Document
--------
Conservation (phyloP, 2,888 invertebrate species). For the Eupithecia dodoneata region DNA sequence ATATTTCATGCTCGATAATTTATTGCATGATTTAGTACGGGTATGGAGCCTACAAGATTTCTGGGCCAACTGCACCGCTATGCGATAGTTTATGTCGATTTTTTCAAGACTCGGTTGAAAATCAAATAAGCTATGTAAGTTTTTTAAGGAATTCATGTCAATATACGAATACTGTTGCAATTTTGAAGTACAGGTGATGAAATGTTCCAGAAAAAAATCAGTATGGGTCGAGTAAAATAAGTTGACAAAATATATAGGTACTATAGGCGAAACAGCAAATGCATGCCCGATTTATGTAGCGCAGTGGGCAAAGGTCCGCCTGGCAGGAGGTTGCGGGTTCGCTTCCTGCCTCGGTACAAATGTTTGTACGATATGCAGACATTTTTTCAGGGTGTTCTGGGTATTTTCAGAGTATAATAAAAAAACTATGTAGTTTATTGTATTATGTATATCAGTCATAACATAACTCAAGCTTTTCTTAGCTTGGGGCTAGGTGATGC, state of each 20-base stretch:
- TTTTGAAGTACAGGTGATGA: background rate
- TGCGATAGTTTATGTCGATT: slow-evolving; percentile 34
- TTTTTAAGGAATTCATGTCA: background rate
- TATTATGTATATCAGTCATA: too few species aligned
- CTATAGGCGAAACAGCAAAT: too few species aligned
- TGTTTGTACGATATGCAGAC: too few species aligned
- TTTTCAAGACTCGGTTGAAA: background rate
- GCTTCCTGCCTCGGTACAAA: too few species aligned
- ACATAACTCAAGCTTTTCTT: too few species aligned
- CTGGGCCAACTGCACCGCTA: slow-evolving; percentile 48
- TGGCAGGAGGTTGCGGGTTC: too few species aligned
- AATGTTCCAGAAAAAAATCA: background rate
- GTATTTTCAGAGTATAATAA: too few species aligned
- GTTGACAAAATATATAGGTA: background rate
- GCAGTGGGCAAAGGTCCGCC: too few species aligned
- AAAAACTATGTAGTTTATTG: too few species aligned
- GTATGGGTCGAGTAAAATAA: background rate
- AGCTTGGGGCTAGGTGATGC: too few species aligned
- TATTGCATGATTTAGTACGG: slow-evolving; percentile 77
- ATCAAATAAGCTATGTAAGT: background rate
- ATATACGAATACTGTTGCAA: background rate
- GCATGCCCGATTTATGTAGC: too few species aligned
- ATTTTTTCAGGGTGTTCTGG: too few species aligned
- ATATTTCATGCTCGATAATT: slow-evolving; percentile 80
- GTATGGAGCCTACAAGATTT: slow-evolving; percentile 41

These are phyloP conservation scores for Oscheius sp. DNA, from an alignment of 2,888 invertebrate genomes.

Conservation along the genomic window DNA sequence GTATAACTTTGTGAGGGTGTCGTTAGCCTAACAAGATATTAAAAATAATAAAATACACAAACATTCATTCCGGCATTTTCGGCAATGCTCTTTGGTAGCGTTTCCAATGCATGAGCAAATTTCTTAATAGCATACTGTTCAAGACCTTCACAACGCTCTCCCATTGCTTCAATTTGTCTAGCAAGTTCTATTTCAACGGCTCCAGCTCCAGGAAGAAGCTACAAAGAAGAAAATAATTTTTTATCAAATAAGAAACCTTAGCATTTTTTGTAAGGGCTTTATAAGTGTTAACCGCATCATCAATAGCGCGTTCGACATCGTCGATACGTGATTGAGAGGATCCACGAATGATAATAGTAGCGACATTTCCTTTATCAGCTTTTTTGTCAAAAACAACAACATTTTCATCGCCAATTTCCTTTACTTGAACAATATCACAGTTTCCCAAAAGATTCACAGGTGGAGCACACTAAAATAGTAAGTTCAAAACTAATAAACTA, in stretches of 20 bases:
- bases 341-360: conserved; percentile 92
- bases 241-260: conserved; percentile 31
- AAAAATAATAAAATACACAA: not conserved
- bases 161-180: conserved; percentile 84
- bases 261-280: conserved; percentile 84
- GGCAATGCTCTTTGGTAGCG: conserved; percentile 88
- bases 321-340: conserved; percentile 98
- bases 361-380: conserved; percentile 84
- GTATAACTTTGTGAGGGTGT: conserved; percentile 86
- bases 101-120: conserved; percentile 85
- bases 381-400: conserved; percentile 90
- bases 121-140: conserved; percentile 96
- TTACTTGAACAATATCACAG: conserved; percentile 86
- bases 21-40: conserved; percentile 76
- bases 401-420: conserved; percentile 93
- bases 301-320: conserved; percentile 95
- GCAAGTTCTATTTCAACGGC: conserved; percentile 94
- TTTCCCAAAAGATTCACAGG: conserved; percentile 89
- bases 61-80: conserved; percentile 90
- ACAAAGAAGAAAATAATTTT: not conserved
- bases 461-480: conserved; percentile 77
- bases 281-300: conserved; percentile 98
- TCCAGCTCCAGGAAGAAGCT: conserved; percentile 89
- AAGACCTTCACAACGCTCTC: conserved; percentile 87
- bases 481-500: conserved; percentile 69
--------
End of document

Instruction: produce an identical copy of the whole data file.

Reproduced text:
Conservation (phyloP, 2,888 invertebrate species). For the Eupithecia dodoneata region DNA sequence ATATTTCATGCTCGATAATTTATTGCATGATTTAGTACGGGTATGGAGCCTACAAGATTTCTGGGCCAACTGCACCGCTATGCGATAGTTTATGTCGATTTTTTCAAGACTCGGTTGAAAATCAAATAAGCTATGTAAGTTTTTTAAGGAATTCATGTCAATATACGAATACTGTTGCAATTTTGAAGTACAGGTGATGAAATGTTCCAGAAAAAAATCAGTATGGGTCGAGTAAAATAAGTTGACAAAATATATAGGTACTATAGGCGAAACAGCAAATGCATGCCCGATTTATGTAGCGCAGTGGGCAAAGGTCCGCCTGGCAGGAGGTTGCGGGTTCGCTTCCTGCCTCGGTACAAATGTTTGTACGATATGCAGACATTTTTTCAGGGTGTTCTGGGTATTTTCAGAGTATAATAAAAAAACTATGTAGTTTATTGTATTATGTATATCAGTCATAACATAACTCAAGCTTTTCTTAGCTTGGGGCTAGGTGATGC, state of each 20-base stretch:
- TTTTGAAGTACAGGTGATGA: background rate
- TGCGATAGTTTATGTCGATT: slow-evolving; percentile 34
- TTTTTAAGGAATTCATGTCA: background rate
- TATTATGTATATCAGTCATA: too few species aligned
- CTATAGGCGAAACAGCAAAT: too few species aligned
- TGTTTGTACGATATGCAGAC: too few species aligned
- TTTTCAAGACTCGGTTGAAA: background rate
- GCTTCCTGCCTCGGTACAAA: too few species aligned
- ACATAACTCAAGCTTTTCTT: too few species aligned
- CTGGGCCAACTGCACCGCTA: slow-evolving; percentile 48
- TGGCAGGAGGTTGCGGGTTC: too few species aligned
- AATGTTCCAGAAAAAAATCA: background rate
- GTATTTTCAGAGTATAATAA: too few species aligned
- GTTGACAAAATATATAGGTA: background rate
- GCAGTGGGCAAAGGTCCGCC: too few species aligned
- AAAAACTATGTAGTTTATTG: too few species aligned
- GTATGGGTCGAGTAAAATAA: background rate
- AGCTTGGGGCTAGGTGATGC: too few species aligned
- TATTGCATGATTTAGTACGG: slow-evolving; percentile 77
- ATCAAATAAGCTATGTAAGT: background rate
- ATATACGAATACTGTTGCAA: background rate
- GCATGCCCGATTTATGTAGC: too few species aligned
- ATTTTTTCAGGGTGTTCTGG: too few species aligned
- ATATTTCATGCTCGATAATT: slow-evolving; percentile 80
- GTATGGAGCCTACAAGATTT: slow-evolving; percentile 41

These are phyloP conservation scores for Oscheius sp. DNA, from an alignment of 2,888 invertebrate genomes.

Conservation along the genomic window DNA sequence GTATAACTTTGTGAGGGTGTCGTTAGCCTAACAAGATATTAAAAATAATAAAATACACAAACATTCATTCCGGCATTTTCGGCAATGCTCTTTGGTAGCGTTTCCAATGCATGAGCAAATTTCTTAATAGCATACTGTTCAAGACCTTCACAACGCTCTCCCATTGCTTCAATTTGTCTAGCAAGTTCTATTTCAACGGCTCCAGCTCCAGGAAGAAGCTACAAAGAAGAAAATAATTTTTTATCAAATAAGAAACCTTAGCATTTTTTGTAAGGGCTTTATAAGTGTTAACCGCATCATCAATAGCGCGTTCGACATCGTCGATACGTGATTGAGAGGATCCACGAATGATAATAGTAGCGACATTTCCTTTATCAGCTTTTTTGTCAAAAACAACAACATTTTCATCGCCAATTTCCTTTACTTGAACAATATCACAGTTTCCCAAAAGATTCACAGGTGGAGCACACTAAAATAGTAAGTTCAAAACTAATAAACTA, in stretches of 20 bases:
- bases 341-360: conserved; percentile 92
- bases 241-260: conserved; percentile 31
- AAAAATAATAAAATACACAA: not conserved
- bases 161-180: conserved; percentile 84
- bases 261-280: conserved; percentile 84
- GGCAATGCTCTTTGGTAGCG: conserved; percentile 88
- bases 321-340: conserved; percentile 98
- bases 361-380: conserved; percentile 84
- GTATAACTTTGTGAGGGTGT: conserved; percentile 86
- bases 101-120: conserved; percentile 85
- bases 381-400: conserved; percentile 90
- bases 121-140: conserved; percentile 96
- TTACTTGAACAATATCACAG: conserved; percentile 86
- bases 21-40: conserved; percentile 76
- bases 401-420: conserved; percentile 93
- bases 301-320: conserved; percentile 95
- GCAAGTTCTATTTCAACGGC: conserved; percentile 94
- TTTCCCAAAAGATTCACAGG: conserved; percentile 89
- bases 61-80: conserved; percentile 90
- ACAAAGAAGAAAATAATTTT: not conserved
- bases 461-480: conserved; percentile 77
- bases 281-300: conserved; percentile 98
- TCCAGCTCCAGGAAGAAGCT: conserved; percentile 89
- AAGACCTTCACAACGCTCTC: conserved; percentile 87
- bases 481-500: conserved; percentile 69